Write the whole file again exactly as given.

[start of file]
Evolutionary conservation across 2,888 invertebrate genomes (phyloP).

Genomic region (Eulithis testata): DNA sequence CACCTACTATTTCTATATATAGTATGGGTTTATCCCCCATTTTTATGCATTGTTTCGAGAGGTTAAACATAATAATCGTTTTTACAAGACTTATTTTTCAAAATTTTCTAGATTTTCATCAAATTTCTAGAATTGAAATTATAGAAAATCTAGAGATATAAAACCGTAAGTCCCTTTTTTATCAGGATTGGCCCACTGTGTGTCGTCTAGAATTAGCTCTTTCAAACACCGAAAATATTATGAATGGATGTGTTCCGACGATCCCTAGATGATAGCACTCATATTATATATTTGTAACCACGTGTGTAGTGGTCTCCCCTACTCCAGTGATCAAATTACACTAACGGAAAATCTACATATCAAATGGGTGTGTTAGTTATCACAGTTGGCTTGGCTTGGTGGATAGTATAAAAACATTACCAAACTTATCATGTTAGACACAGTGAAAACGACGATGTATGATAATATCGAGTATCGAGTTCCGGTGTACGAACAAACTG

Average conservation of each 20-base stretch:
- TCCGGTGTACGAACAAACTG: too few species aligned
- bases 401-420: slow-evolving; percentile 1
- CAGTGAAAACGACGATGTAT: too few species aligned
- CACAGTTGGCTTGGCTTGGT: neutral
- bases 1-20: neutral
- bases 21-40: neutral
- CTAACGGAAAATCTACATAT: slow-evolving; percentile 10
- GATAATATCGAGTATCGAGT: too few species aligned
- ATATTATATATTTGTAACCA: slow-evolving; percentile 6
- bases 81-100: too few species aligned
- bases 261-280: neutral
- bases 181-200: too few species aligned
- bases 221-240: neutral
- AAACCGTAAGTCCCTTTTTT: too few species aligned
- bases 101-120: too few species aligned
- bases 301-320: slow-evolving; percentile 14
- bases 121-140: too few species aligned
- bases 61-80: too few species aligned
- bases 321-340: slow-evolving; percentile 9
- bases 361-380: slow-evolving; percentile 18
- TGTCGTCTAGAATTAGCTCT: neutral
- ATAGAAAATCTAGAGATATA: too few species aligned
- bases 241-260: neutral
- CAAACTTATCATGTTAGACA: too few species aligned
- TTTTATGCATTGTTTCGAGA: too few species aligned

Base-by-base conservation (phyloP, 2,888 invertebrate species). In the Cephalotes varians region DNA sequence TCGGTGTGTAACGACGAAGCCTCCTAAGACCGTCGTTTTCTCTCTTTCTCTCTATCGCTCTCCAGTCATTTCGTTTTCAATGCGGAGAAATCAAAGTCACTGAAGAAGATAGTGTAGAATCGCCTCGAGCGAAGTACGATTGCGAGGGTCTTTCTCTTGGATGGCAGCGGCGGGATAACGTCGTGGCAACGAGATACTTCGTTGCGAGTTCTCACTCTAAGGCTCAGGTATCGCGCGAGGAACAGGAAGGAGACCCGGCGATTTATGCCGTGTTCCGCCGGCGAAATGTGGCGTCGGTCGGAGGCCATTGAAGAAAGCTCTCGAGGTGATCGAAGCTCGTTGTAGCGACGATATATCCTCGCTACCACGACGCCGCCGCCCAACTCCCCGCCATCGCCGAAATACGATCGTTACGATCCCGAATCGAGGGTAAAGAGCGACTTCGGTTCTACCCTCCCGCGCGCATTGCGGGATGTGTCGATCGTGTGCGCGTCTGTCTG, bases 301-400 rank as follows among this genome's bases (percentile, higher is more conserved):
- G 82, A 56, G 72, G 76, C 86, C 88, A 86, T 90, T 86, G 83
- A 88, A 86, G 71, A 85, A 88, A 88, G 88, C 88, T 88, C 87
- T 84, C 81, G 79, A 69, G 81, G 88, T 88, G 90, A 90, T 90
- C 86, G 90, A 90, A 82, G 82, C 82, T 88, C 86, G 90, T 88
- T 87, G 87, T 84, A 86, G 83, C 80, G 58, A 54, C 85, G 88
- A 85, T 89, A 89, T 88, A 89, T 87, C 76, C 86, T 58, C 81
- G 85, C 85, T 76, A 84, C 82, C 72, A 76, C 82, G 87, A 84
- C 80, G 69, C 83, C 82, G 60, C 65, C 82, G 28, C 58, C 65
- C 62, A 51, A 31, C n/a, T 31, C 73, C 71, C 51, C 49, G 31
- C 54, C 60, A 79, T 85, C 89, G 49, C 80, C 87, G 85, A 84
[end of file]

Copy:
Evolutionary conservation across 2,888 invertebrate genomes (phyloP).

Genomic region (Eulithis testata): DNA sequence CACCTACTATTTCTATATATAGTATGGGTTTATCCCCCATTTTTATGCATTGTTTCGAGAGGTTAAACATAATAATCGTTTTTACAAGACTTATTTTTCAAAATTTTCTAGATTTTCATCAAATTTCTAGAATTGAAATTATAGAAAATCTAGAGATATAAAACCGTAAGTCCCTTTTTTATCAGGATTGGCCCACTGTGTGTCGTCTAGAATTAGCTCTTTCAAACACCGAAAATATTATGAATGGATGTGTTCCGACGATCCCTAGATGATAGCACTCATATTATATATTTGTAACCACGTGTGTAGTGGTCTCCCCTACTCCAGTGATCAAATTACACTAACGGAAAATCTACATATCAAATGGGTGTGTTAGTTATCACAGTTGGCTTGGCTTGGTGGATAGTATAAAAACATTACCAAACTTATCATGTTAGACACAGTGAAAACGACGATGTATGATAATATCGAGTATCGAGTTCCGGTGTACGAACAAACTG

Average conservation of each 20-base stretch:
- TCCGGTGTACGAACAAACTG: too few species aligned
- bases 401-420: slow-evolving; percentile 1
- CAGTGAAAACGACGATGTAT: too few species aligned
- CACAGTTGGCTTGGCTTGGT: neutral
- bases 1-20: neutral
- bases 21-40: neutral
- CTAACGGAAAATCTACATAT: slow-evolving; percentile 10
- GATAATATCGAGTATCGAGT: too few species aligned
- ATATTATATATTTGTAACCA: slow-evolving; percentile 6
- bases 81-100: too few species aligned
- bases 261-280: neutral
- bases 181-200: too few species aligned
- bases 221-240: neutral
- AAACCGTAAGTCCCTTTTTT: too few species aligned
- bases 101-120: too few species aligned
- bases 301-320: slow-evolving; percentile 14
- bases 121-140: too few species aligned
- bases 61-80: too few species aligned
- bases 321-340: slow-evolving; percentile 9
- bases 361-380: slow-evolving; percentile 18
- TGTCGTCTAGAATTAGCTCT: neutral
- ATAGAAAATCTAGAGATATA: too few species aligned
- bases 241-260: neutral
- CAAACTTATCATGTTAGACA: too few species aligned
- TTTTATGCATTGTTTCGAGA: too few species aligned

Base-by-base conservation (phyloP, 2,888 invertebrate species). In the Cephalotes varians region DNA sequence TCGGTGTGTAACGACGAAGCCTCCTAAGACCGTCGTTTTCTCTCTTTCTCTCTATCGCTCTCCAGTCATTTCGTTTTCAATGCGGAGAAATCAAAGTCACTGAAGAAGATAGTGTAGAATCGCCTCGAGCGAAGTACGATTGCGAGGGTCTTTCTCTTGGATGGCAGCGGCGGGATAACGTCGTGGCAACGAGATACTTCGTTGCGAGTTCTCACTCTAAGGCTCAGGTATCGCGCGAGGAACAGGAAGGAGACCCGGCGATTTATGCCGTGTTCCGCCGGCGAAATGTGGCGTCGGTCGGAGGCCATTGAAGAAAGCTCTCGAGGTGATCGAAGCTCGTTGTAGCGACGATATATCCTCGCTACCACGACGCCGCCGCCCAACTCCCCGCCATCGCCGAAATACGATCGTTACGATCCCGAATCGAGGGTAAAGAGCGACTTCGGTTCTACCCTCCCGCGCGCATTGCGGGATGTGTCGATCGTGTGCGCGTCTGTCTG, bases 301-400 rank as follows among this genome's bases (percentile, higher is more conserved):
- G 82, A 56, G 72, G 76, C 86, C 88, A 86, T 90, T 86, G 83
- A 88, A 86, G 71, A 85, A 88, A 88, G 88, C 88, T 88, C 87
- T 84, C 81, G 79, A 69, G 81, G 88, T 88, G 90, A 90, T 90
- C 86, G 90, A 90, A 82, G 82, C 82, T 88, C 86, G 90, T 88
- T 87, G 87, T 84, A 86, G 83, C 80, G 58, A 54, C 85, G 88
- A 85, T 89, A 89, T 88, A 89, T 87, C 76, C 86, T 58, C 81
- G 85, C 85, T 76, A 84, C 82, C 72, A 76, C 82, G 87, A 84
- C 80, G 69, C 83, C 82, G 60, C 65, C 82, G 28, C 58, C 65
- C 62, A 51, A 31, C n/a, T 31, C 73, C 71, C 51, C 49, G 31
- C 54, C 60, A 79, T 85, C 89, G 49, C 80, C 87, G 85, A 84